Rob Katzman, who owns Leopard's Lounger and Broil, and Cheetah's of Windsor, said the program has been in place for more than a decade.
After Ottawa ruled earlier this year that foreign strippers no longer qualify for temporary foreign work visas, Katzman began a more aggressive ad campaign highlighting the perks. More ads are scheduled to hit newspapers and the internet Wednesday, just a week before class resumes for the fall semester.
Katzman said 22 foreign dancers he employs will be forced to leave Canada once their visas expire.
Changes announced by Ottawa on July 4 now make it illegal for an employer to hire any temporary foreign worker "linked to the sex trade" - and that includes strippers.
Katzman said he is not performing any type of end-around in an effort to recruit international students to become dancers.
"We stepped up our efforts in that area so that we can attract more entertainers so we can make up for the loss of the foreign entertainers," Katzman said. "Now we’re promoting it more in order to encourage girls to come work with us."
Katzman said it's "hogwash" to call his program exploitative.
"At worst it’s being opportunistic and at best it’s a way for the girls to better themselves," Katzman said. "No one is taking advantage of anybody."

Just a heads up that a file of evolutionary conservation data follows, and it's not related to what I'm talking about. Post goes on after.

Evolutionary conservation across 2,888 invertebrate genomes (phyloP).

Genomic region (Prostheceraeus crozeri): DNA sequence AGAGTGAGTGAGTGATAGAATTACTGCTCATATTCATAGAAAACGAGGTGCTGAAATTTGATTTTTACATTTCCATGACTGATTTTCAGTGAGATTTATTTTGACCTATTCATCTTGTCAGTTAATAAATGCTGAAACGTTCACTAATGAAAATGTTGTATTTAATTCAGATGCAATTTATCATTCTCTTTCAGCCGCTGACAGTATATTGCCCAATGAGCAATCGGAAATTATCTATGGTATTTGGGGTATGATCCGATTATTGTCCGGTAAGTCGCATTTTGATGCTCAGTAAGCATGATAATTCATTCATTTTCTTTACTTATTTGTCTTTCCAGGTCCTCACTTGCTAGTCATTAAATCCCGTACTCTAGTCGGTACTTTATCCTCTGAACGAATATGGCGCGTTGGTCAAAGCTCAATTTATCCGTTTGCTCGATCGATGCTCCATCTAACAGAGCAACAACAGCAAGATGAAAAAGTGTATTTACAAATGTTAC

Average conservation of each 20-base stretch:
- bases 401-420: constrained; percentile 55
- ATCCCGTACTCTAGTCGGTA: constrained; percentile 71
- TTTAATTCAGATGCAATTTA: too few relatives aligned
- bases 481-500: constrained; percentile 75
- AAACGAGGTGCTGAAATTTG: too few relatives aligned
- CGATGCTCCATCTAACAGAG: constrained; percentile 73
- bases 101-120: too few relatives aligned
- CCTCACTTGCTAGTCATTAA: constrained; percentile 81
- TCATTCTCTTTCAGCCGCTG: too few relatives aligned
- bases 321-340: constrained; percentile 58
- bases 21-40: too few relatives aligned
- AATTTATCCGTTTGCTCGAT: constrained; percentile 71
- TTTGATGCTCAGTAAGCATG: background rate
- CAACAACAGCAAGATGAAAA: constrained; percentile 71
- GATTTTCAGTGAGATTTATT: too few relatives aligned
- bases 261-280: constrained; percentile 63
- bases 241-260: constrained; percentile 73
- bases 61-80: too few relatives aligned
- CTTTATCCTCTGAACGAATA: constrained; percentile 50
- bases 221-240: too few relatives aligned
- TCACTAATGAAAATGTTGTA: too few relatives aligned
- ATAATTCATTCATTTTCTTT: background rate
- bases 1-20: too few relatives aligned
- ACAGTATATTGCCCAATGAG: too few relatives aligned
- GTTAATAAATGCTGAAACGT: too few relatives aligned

In order to qualify for the tuition reimbursement, dancers must achieve better than a B average. Dancers can be paid up to $1,700 per semester.
Katzman, who is also a director of the Adult Entertainment Association of Canada, claims his program has graduated 11 nurses and one chartered accountant.
"It’s something we found that inspires girls and motivates them," Katzman said.
Anne Forrest, director of women's studies at he University of Windsor, said she has, in the past, taught at least one stripper.
"I know it’s not the kind of job most parents would want for their girls, but at the same time I do respect the need to earn a significant amount of money while at university in order to not land in a large amount of debt," Forrest said. "It certainly pays a great deal more than ordinary casual part-time work."
Forrest said the one student stripper she taught never felt exploited.
"She never came to me with safety issues or with moral confusion. That was not the issue. The issue was that it was demanding," Forrest said. "It’s a demanding job. She wasn’t always ready for class."
Forrest said women who are well-anchored, confident and have a good network of friends could best handle a job as a dancer.
"I can see the attraction of it. Let’s hope they’re making the decision for the right kind of reasons," Forrest said. "One would hope a clear-minded student, who is focused on education would be able to call on the resources of the club owners."
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